[Tweeters] Old-growth Home

jeff gibson gibsondesign at msn.com
Thu Feb 7 09:58:46 PST 2013

I live in a 93 year old house in North Everett.

The house is very well built and the wood used to build it is of remarkable quality; old-growth Douglas-fir. This highly resinous stuff has aged into a nail-bending hardness resembling petrified wood. For several years I've had the idea of finding the oldest 2x12 floor joist in the place. Since we have a funky open basement, examination of the floor joist's is pretty easy and the ceiling is low. I found the winner right over my summer office desk. The growth rings so fine as to be like a blur.

I guess that 'oldest' doesn't quite describe what I was looking for, as I suppose all the lumber was cut around the same time. What I mean is finding the 2x with the most growth-rings in it. After several years of looking at this board, I finally did the ring count just yesterday ( I tend to be a bit slow at times, getting to my projects and all).

First I put up a bit of masking tape across the board. Then, standing on two one-gallon paint cans to elevate me to a good viewing height, I slapped on a pair of cheaters (reading glasses), and held up a flashlight and a magnifying glass and started counting. I marked every ten years with a pen, on the tape. In the inch and a half width of the 2x12 I counted 68 years of growth! Even with all my optics, it was hard to count those rings. Out of the 68 years, 40 of them were crammed into a half an inch. As a contrast, the new 2x4's in a dividing wall I built a few years ago won the Wimpy Wood Award with counts of only 3 or 4 rings! This "hem-fir" or whatever it is, is truly like the Wonderbread of dimensional lumber, all fluff and no stuff.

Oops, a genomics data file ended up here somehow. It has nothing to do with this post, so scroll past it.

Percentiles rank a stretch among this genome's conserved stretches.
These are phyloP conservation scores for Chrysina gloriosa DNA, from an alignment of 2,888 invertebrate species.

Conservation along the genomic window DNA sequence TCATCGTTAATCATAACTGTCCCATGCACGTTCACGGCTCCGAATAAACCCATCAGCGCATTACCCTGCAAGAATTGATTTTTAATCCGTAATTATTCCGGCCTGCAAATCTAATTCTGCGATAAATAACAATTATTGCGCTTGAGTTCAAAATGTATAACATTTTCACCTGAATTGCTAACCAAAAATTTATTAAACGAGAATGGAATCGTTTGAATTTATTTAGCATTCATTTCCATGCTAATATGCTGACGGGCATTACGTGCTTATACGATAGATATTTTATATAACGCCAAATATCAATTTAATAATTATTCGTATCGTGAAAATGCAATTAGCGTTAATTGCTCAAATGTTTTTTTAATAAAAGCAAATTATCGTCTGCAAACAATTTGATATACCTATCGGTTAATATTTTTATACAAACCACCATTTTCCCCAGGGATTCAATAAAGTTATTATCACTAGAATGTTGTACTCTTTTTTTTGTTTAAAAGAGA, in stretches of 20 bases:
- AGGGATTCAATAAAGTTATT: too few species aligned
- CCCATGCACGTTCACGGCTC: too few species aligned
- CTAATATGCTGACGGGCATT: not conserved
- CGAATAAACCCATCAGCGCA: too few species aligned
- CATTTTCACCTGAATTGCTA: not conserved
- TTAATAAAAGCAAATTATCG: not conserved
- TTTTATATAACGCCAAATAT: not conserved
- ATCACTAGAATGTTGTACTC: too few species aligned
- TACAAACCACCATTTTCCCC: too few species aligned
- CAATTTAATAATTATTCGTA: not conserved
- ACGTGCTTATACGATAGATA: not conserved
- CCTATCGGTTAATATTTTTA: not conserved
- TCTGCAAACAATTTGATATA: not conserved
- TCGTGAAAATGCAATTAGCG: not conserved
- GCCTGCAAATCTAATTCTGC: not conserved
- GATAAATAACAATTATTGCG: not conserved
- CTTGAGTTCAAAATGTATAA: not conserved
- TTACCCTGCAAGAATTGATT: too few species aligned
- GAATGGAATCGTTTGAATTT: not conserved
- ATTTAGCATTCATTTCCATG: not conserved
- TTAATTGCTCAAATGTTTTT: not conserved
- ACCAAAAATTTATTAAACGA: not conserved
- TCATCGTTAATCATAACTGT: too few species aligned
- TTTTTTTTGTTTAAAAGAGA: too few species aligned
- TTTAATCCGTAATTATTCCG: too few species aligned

Old doesn't always mean big though. Back in 1978 I worked on contract for the Forest Service doing 'stand exam's', which is a sanitized term for timber cruising basically. One of the things we did was drill holes in trees with a core borer, so we could count the rings and age the trees. In my journals I came across a note or two about working on a site just South of Cle Elem. We found a number of 3 inch diameter Grand Fir saplings that were 100 yrs old - these shade tolerant trees can grow pretty slow in the understory, waiting for a hole to open up in the canopy, then they put on speed. Once we found a 9 inch diameter Doug-fir growing on rock - 235 years old. Slow growth timber that was,

My next tree aging project is gonna be checking out the Maritime Junipers, and Sitka Spruce growing out in the nearby Snohomish estuary. I imagine them growing very slow in that soggy habitat, but maybe not. I'll get right on it- one of these years.

Jeff Gibson
counting the years, in
Everett Wa

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